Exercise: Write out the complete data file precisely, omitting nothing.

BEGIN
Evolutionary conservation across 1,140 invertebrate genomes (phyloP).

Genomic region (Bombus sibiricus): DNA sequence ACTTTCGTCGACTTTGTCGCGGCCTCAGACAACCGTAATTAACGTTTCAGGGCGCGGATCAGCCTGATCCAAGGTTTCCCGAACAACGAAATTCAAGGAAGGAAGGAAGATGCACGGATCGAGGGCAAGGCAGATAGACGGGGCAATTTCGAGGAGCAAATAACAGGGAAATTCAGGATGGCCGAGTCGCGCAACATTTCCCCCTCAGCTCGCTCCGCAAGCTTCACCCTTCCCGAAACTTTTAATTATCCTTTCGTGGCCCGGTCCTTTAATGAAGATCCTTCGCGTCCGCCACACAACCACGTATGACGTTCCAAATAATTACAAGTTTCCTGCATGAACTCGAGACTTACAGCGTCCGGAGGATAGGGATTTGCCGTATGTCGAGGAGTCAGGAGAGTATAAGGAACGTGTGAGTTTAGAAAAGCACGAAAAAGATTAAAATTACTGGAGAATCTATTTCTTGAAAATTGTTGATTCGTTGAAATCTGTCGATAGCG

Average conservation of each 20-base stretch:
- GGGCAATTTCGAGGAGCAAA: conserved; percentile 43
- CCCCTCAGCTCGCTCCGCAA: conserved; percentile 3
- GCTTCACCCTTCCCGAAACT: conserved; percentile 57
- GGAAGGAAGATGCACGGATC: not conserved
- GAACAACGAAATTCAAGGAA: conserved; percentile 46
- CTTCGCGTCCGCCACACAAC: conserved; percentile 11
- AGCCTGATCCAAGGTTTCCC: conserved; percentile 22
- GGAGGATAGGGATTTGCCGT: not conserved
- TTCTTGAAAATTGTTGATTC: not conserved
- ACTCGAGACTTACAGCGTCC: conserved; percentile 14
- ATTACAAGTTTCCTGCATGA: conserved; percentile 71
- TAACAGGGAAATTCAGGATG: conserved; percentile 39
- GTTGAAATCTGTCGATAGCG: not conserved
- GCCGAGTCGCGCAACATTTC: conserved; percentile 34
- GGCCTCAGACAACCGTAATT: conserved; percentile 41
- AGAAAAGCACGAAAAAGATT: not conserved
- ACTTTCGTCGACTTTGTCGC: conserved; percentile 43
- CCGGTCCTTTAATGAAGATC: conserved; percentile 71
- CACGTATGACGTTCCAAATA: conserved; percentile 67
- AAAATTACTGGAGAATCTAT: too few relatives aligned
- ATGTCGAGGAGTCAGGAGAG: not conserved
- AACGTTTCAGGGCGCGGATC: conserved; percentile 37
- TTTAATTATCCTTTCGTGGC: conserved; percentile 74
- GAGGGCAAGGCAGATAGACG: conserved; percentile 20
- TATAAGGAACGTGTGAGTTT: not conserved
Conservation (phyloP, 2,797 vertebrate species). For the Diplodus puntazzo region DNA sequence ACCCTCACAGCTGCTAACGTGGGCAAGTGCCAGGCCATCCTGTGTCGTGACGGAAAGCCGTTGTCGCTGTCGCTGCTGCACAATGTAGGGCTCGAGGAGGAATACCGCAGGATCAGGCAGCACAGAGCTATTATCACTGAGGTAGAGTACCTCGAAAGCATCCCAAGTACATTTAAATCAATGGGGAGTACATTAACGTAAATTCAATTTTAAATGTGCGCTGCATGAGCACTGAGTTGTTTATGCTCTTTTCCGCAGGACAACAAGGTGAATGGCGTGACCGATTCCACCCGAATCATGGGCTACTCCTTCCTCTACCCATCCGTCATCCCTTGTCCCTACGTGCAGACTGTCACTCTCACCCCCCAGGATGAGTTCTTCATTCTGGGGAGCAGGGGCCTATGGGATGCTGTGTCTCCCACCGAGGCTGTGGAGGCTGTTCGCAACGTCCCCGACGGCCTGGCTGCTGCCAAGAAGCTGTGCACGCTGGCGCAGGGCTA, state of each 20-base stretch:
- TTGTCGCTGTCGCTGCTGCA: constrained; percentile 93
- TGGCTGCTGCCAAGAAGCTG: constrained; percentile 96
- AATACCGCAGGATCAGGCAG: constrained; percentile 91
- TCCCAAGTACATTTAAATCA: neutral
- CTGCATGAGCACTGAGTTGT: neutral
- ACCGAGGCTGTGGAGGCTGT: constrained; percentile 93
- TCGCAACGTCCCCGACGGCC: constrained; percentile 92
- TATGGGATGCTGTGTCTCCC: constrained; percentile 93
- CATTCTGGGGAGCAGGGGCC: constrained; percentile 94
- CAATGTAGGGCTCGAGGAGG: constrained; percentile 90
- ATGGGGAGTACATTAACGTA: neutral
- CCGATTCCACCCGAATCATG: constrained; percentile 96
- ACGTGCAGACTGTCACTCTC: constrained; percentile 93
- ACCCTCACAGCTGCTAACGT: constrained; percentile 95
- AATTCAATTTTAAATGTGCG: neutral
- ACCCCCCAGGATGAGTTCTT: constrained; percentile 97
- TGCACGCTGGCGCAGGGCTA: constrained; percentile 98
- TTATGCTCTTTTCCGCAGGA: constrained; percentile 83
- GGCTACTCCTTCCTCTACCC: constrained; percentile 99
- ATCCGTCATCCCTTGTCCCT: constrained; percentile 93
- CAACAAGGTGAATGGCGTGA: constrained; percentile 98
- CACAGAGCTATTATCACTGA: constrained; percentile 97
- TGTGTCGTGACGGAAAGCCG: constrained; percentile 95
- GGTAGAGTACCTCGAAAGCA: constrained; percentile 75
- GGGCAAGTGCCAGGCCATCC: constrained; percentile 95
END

Evolutionary conservation across 1,140 invertebrate genomes (phyloP).

Genomic region (Bombus sibiricus): DNA sequence ACTTTCGTCGACTTTGTCGCGGCCTCAGACAACCGTAATTAACGTTTCAGGGCGCGGATCAGCCTGATCCAAGGTTTCCCGAACAACGAAATTCAAGGAAGGAAGGAAGATGCACGGATCGAGGGCAAGGCAGATAGACGGGGCAATTTCGAGGAGCAAATAACAGGGAAATTCAGGATGGCCGAGTCGCGCAACATTTCCCCCTCAGCTCGCTCCGCAAGCTTCACCCTTCCCGAAACTTTTAATTATCCTTTCGTGGCCCGGTCCTTTAATGAAGATCCTTCGCGTCCGCCACACAACCACGTATGACGTTCCAAATAATTACAAGTTTCCTGCATGAACTCGAGACTTACAGCGTCCGGAGGATAGGGATTTGCCGTATGTCGAGGAGTCAGGAGAGTATAAGGAACGTGTGAGTTTAGAAAAGCACGAAAAAGATTAAAATTACTGGAGAATCTATTTCTTGAAAATTGTTGATTCGTTGAAATCTGTCGATAGCG

Average conservation of each 20-base stretch:
- GGGCAATTTCGAGGAGCAAA: conserved; percentile 43
- CCCCTCAGCTCGCTCCGCAA: conserved; percentile 3
- GCTTCACCCTTCCCGAAACT: conserved; percentile 57
- GGAAGGAAGATGCACGGATC: not conserved
- GAACAACGAAATTCAAGGAA: conserved; percentile 46
- CTTCGCGTCCGCCACACAAC: conserved; percentile 11
- AGCCTGATCCAAGGTTTCCC: conserved; percentile 22
- GGAGGATAGGGATTTGCCGT: not conserved
- TTCTTGAAAATTGTTGATTC: not conserved
- ACTCGAGACTTACAGCGTCC: conserved; percentile 14
- ATTACAAGTTTCCTGCATGA: conserved; percentile 71
- TAACAGGGAAATTCAGGATG: conserved; percentile 39
- GTTGAAATCTGTCGATAGCG: not conserved
- GCCGAGTCGCGCAACATTTC: conserved; percentile 34
- GGCCTCAGACAACCGTAATT: conserved; percentile 41
- AGAAAAGCACGAAAAAGATT: not conserved
- ACTTTCGTCGACTTTGTCGC: conserved; percentile 43
- CCGGTCCTTTAATGAAGATC: conserved; percentile 71
- CACGTATGACGTTCCAAATA: conserved; percentile 67
- AAAATTACTGGAGAATCTAT: too few relatives aligned
- ATGTCGAGGAGTCAGGAGAG: not conserved
- AACGTTTCAGGGCGCGGATC: conserved; percentile 37
- TTTAATTATCCTTTCGTGGC: conserved; percentile 74
- GAGGGCAAGGCAGATAGACG: conserved; percentile 20
- TATAAGGAACGTGTGAGTTT: not conserved
Conservation (phyloP, 2,797 vertebrate species). For the Diplodus puntazzo region DNA sequence ACCCTCACAGCTGCTAACGTGGGCAAGTGCCAGGCCATCCTGTGTCGTGACGGAAAGCCGTTGTCGCTGTCGCTGCTGCACAATGTAGGGCTCGAGGAGGAATACCGCAGGATCAGGCAGCACAGAGCTATTATCACTGAGGTAGAGTACCTCGAAAGCATCCCAAGTACATTTAAATCAATGGGGAGTACATTAACGTAAATTCAATTTTAAATGTGCGCTGCATGAGCACTGAGTTGTTTATGCTCTTTTCCGCAGGACAACAAGGTGAATGGCGTGACCGATTCCACCCGAATCATGGGCTACTCCTTCCTCTACCCATCCGTCATCCCTTGTCCCTACGTGCAGACTGTCACTCTCACCCCCCAGGATGAGTTCTTCATTCTGGGGAGCAGGGGCCTATGGGATGCTGTGTCTCCCACCGAGGCTGTGGAGGCTGTTCGCAACGTCCCCGACGGCCTGGCTGCTGCCAAGAAGCTGTGCACGCTGGCGCAGGGCTA, state of each 20-base stretch:
- TTGTCGCTGTCGCTGCTGCA: constrained; percentile 93
- TGGCTGCTGCCAAGAAGCTG: constrained; percentile 96
- AATACCGCAGGATCAGGCAG: constrained; percentile 91
- TCCCAAGTACATTTAAATCA: neutral
- CTGCATGAGCACTGAGTTGT: neutral
- ACCGAGGCTGTGGAGGCTGT: constrained; percentile 93
- TCGCAACGTCCCCGACGGCC: constrained; percentile 92
- TATGGGATGCTGTGTCTCCC: constrained; percentile 93
- CATTCTGGGGAGCAGGGGCC: constrained; percentile 94
- CAATGTAGGGCTCGAGGAGG: constrained; percentile 90
- ATGGGGAGTACATTAACGTA: neutral
- CCGATTCCACCCGAATCATG: constrained; percentile 96
- ACGTGCAGACTGTCACTCTC: constrained; percentile 93
- ACCCTCACAGCTGCTAACGT: constrained; percentile 95
- AATTCAATTTTAAATGTGCG: neutral
- ACCCCCCAGGATGAGTTCTT: constrained; percentile 97
- TGCACGCTGGCGCAGGGCTA: constrained; percentile 98
- TTATGCTCTTTTCCGCAGGA: constrained; percentile 83
- GGCTACTCCTTCCTCTACCC: constrained; percentile 99
- ATCCGTCATCCCTTGTCCCT: constrained; percentile 93
- CAACAAGGTGAATGGCGTGA: constrained; percentile 98
- CACAGAGCTATTATCACTGA: constrained; percentile 97
- TGTGTCGTGACGGAAAGCCG: constrained; percentile 95
- GGTAGAGTACCTCGAAAGCA: constrained; percentile 75
- GGGCAAGTGCCAGGCCATCC: constrained; percentile 95